BUT.... I saw the starts of a supercedure queen cup!


The queens in my backyard hives weren't released by the workers fully, and it was a week when I noticed it and released them manually. So they spent a few more days in the cages than normal. The queen in this hive moved a little slow, so maybe the bees think they need a new one (although the brood pattern looked fine).

Usually I just removed the queen cups, but I left this one alone to see what they would do. I marked the hive with the queen cup with a thumb tack so I'd know where to look next time:



Brown Hive

The brown hive is doing a little better than the pink hive. They are doing a good job collecting nectar:


Good brood pattern:


And even evidence of already hatched brood (the center is empty, with pollen and honey at the edges):


They have even capped some honey (some of this might have been left over from last year - I put in some honey frames).


I saw the queen as well! I marked her (she was unmarked in the package). Can you see her:


Interesting thing: I accidentally got some blue paint on her leg, so she has 2 marks! :-)




The next week on 5/27 I checked the backyard hives again.

Brown Hive

Lots of bees, which is a good thing! I like to check the activity level when I first open the top cover. You can see a good distribution of bees in between all frames:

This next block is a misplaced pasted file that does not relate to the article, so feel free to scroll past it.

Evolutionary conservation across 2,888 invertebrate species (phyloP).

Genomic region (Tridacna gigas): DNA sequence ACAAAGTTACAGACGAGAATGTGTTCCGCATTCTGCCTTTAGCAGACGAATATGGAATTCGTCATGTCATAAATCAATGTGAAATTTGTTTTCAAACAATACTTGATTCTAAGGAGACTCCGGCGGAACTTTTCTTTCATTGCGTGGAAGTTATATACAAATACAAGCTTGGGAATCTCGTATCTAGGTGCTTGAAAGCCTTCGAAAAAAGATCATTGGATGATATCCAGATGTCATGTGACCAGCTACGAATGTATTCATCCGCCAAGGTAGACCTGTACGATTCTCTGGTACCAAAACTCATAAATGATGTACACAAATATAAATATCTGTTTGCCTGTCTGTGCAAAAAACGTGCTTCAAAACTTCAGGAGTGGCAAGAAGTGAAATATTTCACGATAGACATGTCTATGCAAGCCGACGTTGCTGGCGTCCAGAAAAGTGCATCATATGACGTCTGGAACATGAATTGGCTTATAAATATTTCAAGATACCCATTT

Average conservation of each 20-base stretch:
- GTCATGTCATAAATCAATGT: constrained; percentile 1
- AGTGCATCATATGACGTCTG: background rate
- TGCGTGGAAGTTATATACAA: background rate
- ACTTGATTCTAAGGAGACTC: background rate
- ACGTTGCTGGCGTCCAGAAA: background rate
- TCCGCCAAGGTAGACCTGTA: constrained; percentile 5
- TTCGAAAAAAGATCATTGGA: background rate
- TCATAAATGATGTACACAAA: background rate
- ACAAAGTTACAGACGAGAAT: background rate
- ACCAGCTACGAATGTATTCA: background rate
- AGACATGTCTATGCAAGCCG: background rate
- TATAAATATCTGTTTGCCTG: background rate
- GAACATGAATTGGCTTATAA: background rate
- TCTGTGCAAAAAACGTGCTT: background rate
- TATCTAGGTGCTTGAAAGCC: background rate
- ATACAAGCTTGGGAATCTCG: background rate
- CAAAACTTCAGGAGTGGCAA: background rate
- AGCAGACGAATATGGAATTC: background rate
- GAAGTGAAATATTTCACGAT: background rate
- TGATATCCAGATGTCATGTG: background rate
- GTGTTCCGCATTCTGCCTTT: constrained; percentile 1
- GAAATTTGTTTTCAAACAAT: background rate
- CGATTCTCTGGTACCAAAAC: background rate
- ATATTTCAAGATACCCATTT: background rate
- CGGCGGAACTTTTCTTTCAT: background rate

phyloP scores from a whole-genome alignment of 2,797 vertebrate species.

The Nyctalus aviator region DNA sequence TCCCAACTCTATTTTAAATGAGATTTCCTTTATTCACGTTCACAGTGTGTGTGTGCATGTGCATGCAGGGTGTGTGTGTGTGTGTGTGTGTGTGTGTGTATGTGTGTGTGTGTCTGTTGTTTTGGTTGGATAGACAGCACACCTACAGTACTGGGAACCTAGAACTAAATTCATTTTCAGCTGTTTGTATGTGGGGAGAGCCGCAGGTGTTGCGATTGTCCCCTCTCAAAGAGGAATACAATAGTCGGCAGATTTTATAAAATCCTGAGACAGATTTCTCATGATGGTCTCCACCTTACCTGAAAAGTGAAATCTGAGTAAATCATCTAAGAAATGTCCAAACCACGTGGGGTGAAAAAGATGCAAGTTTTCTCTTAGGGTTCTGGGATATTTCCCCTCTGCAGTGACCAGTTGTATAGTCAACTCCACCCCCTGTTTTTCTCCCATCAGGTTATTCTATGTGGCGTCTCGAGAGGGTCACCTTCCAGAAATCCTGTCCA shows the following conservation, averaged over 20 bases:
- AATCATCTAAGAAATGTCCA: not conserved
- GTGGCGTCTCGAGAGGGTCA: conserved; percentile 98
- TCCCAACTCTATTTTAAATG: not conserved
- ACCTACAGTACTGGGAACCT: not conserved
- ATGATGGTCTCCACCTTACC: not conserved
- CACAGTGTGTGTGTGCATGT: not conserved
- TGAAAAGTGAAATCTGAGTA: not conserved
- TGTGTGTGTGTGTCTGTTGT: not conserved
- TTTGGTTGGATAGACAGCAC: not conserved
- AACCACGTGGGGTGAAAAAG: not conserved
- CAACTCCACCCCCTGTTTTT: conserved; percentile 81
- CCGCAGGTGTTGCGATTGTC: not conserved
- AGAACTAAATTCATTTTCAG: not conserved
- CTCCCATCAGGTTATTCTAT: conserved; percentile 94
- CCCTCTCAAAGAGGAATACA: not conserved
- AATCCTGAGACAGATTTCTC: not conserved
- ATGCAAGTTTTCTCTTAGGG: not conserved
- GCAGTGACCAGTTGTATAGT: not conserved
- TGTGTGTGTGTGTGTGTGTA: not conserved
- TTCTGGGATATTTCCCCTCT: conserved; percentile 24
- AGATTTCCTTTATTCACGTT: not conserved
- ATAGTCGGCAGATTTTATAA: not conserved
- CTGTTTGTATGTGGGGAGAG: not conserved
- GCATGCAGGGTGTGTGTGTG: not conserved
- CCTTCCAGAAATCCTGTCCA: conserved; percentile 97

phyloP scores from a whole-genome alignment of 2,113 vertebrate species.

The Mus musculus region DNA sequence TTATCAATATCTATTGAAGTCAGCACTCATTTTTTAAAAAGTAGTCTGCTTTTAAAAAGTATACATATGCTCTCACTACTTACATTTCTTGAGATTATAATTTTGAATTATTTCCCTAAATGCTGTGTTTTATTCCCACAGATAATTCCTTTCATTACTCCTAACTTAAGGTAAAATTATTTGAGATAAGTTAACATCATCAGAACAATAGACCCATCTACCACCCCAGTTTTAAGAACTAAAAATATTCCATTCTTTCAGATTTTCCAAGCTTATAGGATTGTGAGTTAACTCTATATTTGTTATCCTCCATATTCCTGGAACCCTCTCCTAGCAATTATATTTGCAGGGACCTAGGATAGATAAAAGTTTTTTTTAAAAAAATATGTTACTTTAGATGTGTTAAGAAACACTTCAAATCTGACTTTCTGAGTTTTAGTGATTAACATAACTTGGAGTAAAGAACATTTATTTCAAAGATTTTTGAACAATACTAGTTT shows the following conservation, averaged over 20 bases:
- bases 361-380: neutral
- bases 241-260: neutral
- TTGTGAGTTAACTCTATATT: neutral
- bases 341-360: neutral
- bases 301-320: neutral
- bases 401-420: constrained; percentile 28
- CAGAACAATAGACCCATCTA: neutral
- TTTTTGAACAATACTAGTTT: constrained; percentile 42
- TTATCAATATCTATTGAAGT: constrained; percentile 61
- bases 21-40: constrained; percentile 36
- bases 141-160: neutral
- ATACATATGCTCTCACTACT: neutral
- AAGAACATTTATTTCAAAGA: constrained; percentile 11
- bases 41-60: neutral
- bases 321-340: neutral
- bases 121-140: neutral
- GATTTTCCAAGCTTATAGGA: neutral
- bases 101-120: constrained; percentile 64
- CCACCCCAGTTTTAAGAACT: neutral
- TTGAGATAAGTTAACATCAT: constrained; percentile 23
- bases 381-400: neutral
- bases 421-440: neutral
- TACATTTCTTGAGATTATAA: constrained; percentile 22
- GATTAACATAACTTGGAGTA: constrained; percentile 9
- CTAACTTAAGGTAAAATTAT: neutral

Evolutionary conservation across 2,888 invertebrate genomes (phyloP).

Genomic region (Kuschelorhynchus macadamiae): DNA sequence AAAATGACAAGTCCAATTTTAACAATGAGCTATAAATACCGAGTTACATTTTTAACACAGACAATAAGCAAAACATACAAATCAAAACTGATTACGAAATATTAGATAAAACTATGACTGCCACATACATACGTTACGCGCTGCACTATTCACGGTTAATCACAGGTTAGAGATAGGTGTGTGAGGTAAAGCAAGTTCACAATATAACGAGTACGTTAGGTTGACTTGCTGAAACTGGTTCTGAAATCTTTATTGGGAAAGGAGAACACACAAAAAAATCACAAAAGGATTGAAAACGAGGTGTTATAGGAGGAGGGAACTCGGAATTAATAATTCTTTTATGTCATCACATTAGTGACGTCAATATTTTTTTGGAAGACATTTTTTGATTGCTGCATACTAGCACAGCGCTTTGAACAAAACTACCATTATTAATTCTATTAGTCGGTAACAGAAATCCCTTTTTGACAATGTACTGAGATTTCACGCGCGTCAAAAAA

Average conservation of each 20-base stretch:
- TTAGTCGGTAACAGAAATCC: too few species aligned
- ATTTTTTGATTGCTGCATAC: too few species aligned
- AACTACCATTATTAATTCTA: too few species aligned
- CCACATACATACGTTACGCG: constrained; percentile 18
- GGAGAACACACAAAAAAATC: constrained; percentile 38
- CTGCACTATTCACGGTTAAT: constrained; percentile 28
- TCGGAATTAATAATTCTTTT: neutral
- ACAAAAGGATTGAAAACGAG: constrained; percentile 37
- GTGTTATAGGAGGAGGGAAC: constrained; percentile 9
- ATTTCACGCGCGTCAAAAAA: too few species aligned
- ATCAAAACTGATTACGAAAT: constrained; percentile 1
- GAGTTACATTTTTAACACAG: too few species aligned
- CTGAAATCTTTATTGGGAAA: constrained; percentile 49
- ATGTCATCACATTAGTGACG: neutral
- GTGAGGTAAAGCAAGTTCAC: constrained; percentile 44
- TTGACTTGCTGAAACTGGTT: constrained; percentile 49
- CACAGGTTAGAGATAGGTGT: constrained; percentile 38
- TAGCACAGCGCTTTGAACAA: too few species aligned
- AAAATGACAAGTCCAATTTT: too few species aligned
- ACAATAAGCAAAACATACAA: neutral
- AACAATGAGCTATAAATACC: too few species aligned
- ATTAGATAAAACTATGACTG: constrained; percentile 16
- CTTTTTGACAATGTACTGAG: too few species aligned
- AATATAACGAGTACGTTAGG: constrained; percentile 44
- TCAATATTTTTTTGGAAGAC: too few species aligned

Good brood patterns again:



Saw the queen again!


There was brood on most of the frames, which is a sign to add the second brood chamber. I take one frame of brood from the bottom and put it in the middle of the top box, to encourage the bees to move up (the nurse bees will follow the brood).

Pink Hive

I wanted to check if they had done anything with that supercedure cell I saw the last week. I checked the frame with the thumbtack, but saw no evidence of any queen cell - no open cell, nothing.


So they tore it down not needing it.

Then I went hunting for the queen. If she is the original queen, she'll have the blue dot on her (another benefit of marking queens - telling if it is a new queen or not). Found her!


But this hive is still not as populous as the brown hive. Still plenty of space to lay, so I am not adding the next super. Here's the hives as they are now: